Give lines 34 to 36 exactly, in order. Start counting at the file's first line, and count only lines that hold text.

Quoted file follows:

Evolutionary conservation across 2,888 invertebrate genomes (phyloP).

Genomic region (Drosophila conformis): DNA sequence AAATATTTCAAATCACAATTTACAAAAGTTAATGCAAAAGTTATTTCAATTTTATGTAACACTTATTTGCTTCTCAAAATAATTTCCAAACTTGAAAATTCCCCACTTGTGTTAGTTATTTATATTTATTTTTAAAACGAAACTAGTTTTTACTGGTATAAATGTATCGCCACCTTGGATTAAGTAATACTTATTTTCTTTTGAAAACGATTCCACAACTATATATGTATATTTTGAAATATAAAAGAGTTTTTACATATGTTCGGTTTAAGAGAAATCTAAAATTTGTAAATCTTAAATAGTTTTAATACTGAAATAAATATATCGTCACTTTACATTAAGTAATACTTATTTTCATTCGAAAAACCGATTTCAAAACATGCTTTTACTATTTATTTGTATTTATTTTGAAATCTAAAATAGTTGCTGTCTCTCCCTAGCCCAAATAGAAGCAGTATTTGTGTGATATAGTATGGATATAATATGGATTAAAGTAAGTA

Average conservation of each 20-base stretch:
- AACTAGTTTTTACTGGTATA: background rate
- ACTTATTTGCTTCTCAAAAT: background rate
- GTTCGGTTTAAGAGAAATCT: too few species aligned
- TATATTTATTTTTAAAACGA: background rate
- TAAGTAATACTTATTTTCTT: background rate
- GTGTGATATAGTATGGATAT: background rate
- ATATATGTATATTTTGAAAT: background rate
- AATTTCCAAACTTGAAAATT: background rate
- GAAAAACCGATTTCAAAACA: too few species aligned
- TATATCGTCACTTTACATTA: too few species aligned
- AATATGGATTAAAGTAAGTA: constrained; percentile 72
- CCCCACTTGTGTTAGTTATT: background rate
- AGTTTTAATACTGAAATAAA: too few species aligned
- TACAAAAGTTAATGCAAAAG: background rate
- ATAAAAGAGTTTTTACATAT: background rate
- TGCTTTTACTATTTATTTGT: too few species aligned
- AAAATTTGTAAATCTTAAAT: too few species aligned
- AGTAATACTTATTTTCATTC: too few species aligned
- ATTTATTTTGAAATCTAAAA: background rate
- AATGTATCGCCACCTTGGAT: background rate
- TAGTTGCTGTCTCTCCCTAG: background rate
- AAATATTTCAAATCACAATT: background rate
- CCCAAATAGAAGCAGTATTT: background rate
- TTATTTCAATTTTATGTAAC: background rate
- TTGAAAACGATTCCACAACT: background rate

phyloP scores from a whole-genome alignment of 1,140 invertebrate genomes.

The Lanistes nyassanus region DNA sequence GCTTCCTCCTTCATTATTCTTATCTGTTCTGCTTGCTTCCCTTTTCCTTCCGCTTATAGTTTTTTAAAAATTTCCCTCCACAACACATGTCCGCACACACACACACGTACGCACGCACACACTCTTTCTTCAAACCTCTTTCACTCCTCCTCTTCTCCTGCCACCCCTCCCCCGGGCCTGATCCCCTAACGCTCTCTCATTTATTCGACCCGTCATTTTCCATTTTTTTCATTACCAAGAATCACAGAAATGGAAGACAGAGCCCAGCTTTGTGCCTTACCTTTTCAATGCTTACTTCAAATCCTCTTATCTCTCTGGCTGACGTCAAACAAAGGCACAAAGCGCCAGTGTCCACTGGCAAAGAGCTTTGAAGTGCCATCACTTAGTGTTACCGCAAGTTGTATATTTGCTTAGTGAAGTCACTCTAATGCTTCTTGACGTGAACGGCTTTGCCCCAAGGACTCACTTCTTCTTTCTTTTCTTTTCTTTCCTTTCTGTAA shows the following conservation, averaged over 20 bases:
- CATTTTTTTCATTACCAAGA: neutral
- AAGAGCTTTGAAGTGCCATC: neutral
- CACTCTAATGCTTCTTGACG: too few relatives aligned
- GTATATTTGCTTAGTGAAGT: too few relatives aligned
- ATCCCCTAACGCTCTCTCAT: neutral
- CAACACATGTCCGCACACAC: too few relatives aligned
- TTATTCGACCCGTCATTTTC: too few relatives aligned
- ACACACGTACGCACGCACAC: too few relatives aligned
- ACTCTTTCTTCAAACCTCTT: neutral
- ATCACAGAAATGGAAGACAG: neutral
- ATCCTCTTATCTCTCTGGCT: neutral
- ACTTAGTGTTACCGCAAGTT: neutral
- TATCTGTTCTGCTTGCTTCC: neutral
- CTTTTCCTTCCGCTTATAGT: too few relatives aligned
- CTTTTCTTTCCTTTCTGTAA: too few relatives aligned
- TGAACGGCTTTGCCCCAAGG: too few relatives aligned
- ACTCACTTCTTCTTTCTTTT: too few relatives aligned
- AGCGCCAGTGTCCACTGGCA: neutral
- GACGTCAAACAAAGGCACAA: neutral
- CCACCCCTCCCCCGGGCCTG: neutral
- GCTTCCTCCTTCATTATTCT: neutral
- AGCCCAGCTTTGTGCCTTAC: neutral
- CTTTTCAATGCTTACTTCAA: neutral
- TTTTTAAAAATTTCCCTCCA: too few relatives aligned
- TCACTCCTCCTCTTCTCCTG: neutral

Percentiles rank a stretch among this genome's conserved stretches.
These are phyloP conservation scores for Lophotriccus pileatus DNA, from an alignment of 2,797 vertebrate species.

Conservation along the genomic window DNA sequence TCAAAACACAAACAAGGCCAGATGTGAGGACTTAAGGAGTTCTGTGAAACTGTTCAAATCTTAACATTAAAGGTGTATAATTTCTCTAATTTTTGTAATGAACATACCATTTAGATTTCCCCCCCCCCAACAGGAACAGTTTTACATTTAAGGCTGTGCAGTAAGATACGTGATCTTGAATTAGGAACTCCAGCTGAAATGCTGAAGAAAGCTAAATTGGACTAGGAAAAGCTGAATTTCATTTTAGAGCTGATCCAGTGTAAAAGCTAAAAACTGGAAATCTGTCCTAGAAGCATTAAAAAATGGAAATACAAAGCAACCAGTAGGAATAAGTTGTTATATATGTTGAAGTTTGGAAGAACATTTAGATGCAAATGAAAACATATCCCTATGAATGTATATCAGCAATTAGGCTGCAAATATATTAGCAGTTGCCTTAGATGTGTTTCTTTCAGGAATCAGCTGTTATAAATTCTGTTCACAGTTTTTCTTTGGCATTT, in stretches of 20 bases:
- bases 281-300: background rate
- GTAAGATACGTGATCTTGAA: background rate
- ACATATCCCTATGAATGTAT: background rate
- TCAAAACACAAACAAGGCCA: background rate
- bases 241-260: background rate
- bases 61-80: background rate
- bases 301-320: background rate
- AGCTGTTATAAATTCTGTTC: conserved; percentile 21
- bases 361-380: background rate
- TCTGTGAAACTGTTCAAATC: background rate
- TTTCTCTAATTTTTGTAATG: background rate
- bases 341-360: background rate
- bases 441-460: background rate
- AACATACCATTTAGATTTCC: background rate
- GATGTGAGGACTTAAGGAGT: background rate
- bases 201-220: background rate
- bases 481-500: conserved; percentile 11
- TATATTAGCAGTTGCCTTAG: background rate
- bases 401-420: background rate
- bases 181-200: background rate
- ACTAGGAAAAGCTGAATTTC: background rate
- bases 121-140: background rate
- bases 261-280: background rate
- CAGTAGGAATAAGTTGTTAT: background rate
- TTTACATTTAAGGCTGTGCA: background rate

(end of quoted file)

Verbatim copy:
- GTATATTTGCTTAGTGAAGT: too few relatives aligned
- ATCCCCTAACGCTCTCTCAT: neutral
- CAACACATGTCCGCACACAC: too few relatives aligned